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While space has always been the seen as the final frontier, innovative forms of oceanic exploration are exposing new findings about the largest habitable area on Earth. Through the use of advanced exploration technologies, it is estimated that more than 95% of the world’s oceans remain unexplored. The deep sea – which is defined as 600 feet below the surface – is home to rare and complex ecosystems. New exploration has found previously undocumented life forms, expansive coral reefs, hydrothermal vents, and the archeological remains of ships. The potential of deep-sea exploration is manifold. Understanding tectonic plate movements on the seafloor could deliver valuable insights into predicting natural disasters, including earthquakes and tsunamis. Harnessing hydrothermal vents could provide energy sources for greater exploration of the oceans. Discovering new species and ecosystems can allow a greater understanding of how the Earth has evolved over time. And as humans have been sailing the oceans for thousands of years, the ocean floor is a museum of human history waiting to teach us about our roots.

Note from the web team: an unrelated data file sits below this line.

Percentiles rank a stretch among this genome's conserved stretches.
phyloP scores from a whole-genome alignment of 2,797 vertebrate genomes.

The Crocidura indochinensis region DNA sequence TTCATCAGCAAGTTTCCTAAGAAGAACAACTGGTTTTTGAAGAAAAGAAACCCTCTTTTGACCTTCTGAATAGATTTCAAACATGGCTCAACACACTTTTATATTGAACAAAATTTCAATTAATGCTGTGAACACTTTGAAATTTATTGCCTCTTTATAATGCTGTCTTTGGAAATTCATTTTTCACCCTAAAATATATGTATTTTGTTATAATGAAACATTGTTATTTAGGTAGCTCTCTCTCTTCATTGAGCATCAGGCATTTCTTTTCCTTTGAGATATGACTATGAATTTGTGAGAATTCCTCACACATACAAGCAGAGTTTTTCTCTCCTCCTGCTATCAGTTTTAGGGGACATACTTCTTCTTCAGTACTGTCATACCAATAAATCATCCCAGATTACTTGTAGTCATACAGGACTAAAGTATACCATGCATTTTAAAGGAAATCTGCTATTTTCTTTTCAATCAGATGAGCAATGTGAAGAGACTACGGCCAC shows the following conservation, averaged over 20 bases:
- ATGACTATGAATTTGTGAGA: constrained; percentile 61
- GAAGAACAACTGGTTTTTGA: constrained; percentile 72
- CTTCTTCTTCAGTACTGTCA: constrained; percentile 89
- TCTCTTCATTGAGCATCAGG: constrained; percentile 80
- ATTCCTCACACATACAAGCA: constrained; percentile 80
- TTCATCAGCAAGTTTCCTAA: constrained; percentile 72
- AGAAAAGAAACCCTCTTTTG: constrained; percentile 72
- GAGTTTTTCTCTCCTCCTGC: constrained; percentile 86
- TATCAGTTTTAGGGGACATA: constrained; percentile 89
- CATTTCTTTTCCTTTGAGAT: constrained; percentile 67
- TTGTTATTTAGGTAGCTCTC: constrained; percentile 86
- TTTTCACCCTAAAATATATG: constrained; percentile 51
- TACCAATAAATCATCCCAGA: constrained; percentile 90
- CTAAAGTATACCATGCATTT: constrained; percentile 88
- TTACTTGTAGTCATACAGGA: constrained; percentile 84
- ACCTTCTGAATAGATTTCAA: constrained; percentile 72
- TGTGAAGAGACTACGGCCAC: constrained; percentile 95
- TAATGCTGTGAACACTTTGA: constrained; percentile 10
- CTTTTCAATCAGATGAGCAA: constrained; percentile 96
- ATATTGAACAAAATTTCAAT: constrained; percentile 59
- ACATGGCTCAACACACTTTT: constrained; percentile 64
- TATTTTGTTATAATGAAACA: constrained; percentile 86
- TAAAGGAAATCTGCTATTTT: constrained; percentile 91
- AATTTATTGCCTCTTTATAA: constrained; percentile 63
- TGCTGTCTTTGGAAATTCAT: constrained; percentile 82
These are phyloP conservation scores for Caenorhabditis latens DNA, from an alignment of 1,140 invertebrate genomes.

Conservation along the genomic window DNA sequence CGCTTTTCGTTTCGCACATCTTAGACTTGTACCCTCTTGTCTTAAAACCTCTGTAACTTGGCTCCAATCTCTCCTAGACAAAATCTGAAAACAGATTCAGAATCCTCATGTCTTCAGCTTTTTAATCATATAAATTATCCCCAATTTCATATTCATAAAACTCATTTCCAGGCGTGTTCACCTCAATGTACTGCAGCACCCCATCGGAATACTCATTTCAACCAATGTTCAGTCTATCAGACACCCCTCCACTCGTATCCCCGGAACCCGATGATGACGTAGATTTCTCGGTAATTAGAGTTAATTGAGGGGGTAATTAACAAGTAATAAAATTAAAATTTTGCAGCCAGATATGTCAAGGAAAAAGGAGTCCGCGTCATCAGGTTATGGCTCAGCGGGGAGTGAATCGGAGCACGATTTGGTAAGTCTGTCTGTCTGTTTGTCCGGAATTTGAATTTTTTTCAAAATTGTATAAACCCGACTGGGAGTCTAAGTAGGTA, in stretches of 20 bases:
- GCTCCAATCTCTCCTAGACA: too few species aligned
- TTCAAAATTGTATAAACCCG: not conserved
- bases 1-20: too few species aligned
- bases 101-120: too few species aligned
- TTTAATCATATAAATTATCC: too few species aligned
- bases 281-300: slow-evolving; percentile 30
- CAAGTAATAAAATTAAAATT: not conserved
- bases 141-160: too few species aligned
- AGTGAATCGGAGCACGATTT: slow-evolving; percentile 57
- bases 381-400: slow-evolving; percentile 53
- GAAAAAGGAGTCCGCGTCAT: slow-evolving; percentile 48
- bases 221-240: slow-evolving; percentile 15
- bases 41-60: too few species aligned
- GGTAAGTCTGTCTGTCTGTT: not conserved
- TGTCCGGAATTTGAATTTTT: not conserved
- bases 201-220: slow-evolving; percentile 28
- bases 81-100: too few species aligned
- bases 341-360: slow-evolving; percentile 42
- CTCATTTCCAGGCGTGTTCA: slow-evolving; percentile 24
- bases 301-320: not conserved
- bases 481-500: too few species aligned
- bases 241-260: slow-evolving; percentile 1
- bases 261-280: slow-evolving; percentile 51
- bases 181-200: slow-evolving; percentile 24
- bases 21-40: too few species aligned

Oceanic Exploration Is True Final Frontier